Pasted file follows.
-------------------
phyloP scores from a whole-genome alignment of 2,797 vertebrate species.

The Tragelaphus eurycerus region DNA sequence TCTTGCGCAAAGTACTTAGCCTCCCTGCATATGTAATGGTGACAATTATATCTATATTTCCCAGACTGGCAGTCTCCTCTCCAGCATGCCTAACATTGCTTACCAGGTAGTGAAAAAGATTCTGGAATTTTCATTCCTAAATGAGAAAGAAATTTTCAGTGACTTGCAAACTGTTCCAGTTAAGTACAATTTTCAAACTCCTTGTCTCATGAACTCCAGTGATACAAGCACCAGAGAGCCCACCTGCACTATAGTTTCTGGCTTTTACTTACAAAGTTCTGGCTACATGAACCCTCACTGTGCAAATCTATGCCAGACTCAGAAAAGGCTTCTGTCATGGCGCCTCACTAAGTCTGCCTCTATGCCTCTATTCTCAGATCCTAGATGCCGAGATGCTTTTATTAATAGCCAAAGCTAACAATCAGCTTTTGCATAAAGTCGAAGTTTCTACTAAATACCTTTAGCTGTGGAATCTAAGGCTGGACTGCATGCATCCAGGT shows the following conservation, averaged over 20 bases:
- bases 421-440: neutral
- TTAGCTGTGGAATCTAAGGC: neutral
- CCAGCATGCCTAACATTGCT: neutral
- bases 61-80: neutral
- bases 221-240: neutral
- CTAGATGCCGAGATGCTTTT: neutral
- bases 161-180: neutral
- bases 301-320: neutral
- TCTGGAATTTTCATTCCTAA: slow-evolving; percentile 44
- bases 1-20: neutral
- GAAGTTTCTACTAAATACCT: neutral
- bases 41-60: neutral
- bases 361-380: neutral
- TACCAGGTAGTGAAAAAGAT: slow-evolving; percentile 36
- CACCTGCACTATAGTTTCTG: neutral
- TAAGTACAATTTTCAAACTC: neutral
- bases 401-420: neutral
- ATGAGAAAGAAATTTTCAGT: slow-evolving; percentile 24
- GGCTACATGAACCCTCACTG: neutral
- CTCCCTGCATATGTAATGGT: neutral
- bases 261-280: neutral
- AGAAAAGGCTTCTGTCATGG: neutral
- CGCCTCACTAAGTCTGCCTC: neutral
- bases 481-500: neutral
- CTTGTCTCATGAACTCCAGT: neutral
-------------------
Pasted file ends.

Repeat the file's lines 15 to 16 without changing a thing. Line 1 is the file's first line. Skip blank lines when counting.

- bases 361-380: neutral
- TACCAGGTAGTGAAAAAGAT: slow-evolving; percentile 36